Firefox Extensions

Extensions in Firefox 67

There are a couple of major changes coming to Firefox. One is in the current Beta 67 release, while the other in the Nightly 68 release, but is covered here as an early preview for extension developers.

Respecting User Privacy

The biggest change in release 67 is Firefox now offers controls to determine which extensions run in private browsing windows. Prior to this release, all extensions ran in all windows, normal and private, which wasn’t in line with Mozilla’s commitment to user privacy. Starting with release 67, though, both developers and users have ways to specify which extensions are allowed to run in private windows.

Going Incognito

For extension developers, Firefox now fully supports the value not_allowed for the manifest `incognito` key.  As with Chrome, specifying not_allowed in the manifest will prevent the extension from running or receiving events from private windows.

The Mozilla Add-on Policies require that extensions not store browsing data or leak identity information to private windows. Depending on what features your extension provides, using not_allowed might be an easy way to guarantee that your extension adheres to the policy.

Note that Chrome’s split value for incognito is not supported in Firefox at this time.

Raising User Awareness

There are significant changes in Firefox’s behavior and user interface so that users can better see and control which extensions run in private windows.  Starting with release 67, any extension that is installed will be, by default, disallowed from running in private windows. The post-install door hanger, shown after an extension has been installed, now includes a checkbox asking the user if the extension should be allowed to run in private windows.

To avoid potentially breaking existing user workflows, extensions that are already installed when a user upgrades from a previous version of Firefox to version 67 will automatically be granted permission to run in private windows. Only newly installed extensions will be excluded from private windows by default and subject to the installation flow described above.

There are significant changes to the Add-ons Manager page (about:addons), too. First, a banner at the top of the page describes the new behavior in Firefox.

This banner will remain in Firefox for at least two releases to make sure all users have a chance to understand and get used to the new policy.

In addition, for each extension that is allowed to run in private windows, the Add-ons Manager will add a badge to the extension’s card indicating that it has this permission, as shown below.

The lack of a badge indicates that the extension is not allowed to run in private windows and will, therefore, only run in normal windows. To change the behavior and either grant or revoke permission to run in private windows, the user can click on an extension’s card to bring up its details.

On the detail page, the user can choose to either allow or disallow the extension to run in private windows.

Finally, to make sure that users of private windows are fully aware of the new extension behavior, Firefox will display a message the first time a user opens a new private window.

Proper Private Behavior

As a developer, you should take steps to ensure that, when the user has not granted your extension permission to run in private windows, it continues to work normally. If your extension depends on access to private windows, it is important to communicate this to your users, including the reasons why access is needed. You can use the extension.isAllowedIncognitoAccess API to determine whether users have granted your extension permission to run in private windows.

Note that some WebExtension API may still affect private windows, even if the user has not granted the calling extension access to private windows. The browserSettings API is the best example of this, where an extension may make changes to the general behavior of Firefox, including how private windows behave, without needing permission to access private windows.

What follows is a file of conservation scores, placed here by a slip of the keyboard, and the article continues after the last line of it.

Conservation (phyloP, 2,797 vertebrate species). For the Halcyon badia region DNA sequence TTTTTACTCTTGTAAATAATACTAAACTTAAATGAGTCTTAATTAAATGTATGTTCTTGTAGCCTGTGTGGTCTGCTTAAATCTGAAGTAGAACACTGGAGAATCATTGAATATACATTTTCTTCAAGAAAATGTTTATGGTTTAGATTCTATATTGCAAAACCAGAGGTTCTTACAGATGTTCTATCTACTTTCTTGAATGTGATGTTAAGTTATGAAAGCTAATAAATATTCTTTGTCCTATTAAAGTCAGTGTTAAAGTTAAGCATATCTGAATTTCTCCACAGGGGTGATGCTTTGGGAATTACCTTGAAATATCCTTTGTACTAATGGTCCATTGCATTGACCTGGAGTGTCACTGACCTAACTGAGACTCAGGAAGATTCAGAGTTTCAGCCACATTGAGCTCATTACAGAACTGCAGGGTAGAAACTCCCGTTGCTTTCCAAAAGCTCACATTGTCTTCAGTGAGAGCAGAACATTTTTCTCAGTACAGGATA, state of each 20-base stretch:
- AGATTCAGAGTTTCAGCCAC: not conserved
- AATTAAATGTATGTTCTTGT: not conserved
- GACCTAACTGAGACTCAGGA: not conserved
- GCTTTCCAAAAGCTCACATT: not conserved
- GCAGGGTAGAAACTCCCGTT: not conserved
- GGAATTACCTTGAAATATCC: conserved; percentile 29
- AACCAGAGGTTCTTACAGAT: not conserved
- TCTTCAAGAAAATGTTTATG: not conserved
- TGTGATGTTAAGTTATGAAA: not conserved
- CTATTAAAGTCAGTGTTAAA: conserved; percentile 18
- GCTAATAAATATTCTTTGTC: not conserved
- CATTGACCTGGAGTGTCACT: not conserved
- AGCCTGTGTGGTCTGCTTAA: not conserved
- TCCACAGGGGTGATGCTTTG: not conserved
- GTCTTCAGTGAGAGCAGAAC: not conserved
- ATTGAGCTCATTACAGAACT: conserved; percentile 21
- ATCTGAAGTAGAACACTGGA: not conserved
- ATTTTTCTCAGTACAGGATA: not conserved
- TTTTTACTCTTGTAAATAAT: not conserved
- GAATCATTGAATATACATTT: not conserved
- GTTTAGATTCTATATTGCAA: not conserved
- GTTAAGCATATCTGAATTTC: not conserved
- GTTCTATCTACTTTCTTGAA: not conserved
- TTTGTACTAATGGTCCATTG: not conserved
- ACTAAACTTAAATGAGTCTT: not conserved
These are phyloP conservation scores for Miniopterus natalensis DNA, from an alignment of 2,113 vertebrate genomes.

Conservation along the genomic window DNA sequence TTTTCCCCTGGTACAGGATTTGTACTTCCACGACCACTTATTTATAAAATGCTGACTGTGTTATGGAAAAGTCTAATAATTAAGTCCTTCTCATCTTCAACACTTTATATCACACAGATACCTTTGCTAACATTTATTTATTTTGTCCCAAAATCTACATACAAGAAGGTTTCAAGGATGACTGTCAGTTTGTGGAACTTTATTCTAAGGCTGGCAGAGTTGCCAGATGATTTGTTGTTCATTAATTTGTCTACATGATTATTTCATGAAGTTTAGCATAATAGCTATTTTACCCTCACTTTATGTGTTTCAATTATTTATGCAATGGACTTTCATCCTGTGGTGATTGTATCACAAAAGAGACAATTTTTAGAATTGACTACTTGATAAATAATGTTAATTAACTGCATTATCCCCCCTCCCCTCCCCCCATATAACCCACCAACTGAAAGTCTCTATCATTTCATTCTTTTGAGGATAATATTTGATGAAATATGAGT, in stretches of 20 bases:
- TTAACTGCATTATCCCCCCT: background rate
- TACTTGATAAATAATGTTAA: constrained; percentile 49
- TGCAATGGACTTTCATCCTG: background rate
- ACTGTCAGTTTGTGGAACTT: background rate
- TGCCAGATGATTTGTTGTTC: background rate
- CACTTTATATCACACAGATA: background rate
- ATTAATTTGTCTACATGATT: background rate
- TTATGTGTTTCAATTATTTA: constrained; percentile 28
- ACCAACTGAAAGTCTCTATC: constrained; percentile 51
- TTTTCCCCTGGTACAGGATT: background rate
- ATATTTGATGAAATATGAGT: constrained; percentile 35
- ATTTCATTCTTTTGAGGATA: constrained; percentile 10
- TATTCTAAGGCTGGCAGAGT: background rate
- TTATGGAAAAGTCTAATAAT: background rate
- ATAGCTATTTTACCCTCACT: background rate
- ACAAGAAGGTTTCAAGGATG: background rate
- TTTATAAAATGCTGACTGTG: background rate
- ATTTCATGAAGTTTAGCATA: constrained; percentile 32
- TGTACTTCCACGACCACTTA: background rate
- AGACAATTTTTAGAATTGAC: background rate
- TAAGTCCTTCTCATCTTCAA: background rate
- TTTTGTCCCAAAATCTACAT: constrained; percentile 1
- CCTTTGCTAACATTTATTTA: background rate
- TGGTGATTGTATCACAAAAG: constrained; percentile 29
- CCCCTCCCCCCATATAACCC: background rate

Finally, there is a known issue where some extensions that use the proxy.settings API require private browsing permission to use that API even in normal windows (all other proxy API work as expected). Mozilla is working to address this and will be reaching out to impacted developers.

User Scripts Are Coming

This is a bit of a teaser for Firefox 68, but after many months of design, implementation and testing, a WebExtensions user scripts API is just about ready. User scripts have been around for a very long time and are often closely associated with Firefox.  With the help of a user script extension such as Greasemonkey or Tampermonkey, users can find and install scripts that modify how sites look and/or work, all without having to write an extension themselves.

Support for user scripts is available by default in the Nightly version of Firefox 68, but can be enabled in both the current Firefox release (66) and Beta release (67) versions by setting the following preference in about:config:

extensions.webextensions.userScripts.enabled = true

This is a fairly complex feature and we would love for developers to give it a try as early as possible, which is why it’s being mentioned now. Documentation on MDN is still being developed, but below is a brief description of how this feature works.

Registering A User Script

The userScripts API provides a browser.userScripts.register API very similar to the browser.contentScripts.register API. It returns a promise which is resolved to an API object that provides an unregister method to unregister the script from all child processes.

const registeredUserScript = await browser.userScripts.register(
   userScriptOptions       // object

await registeredUserScript.unregister();

userScriptOptions is an object that represents the user scripts to register. It has the same syntax as the contentScript options supported by browser.contentScripts.register that describe which web pages the scripts should be applied to, but with two differences:

    • It does not support a css property (use browser.contentScripts.register to dynamically register/unregister stylesheets).
    • It supports an optional property, scriptMetadata, a plain JSON object which contains metadata properties associated with the registered user script.

Providing User Script Functionality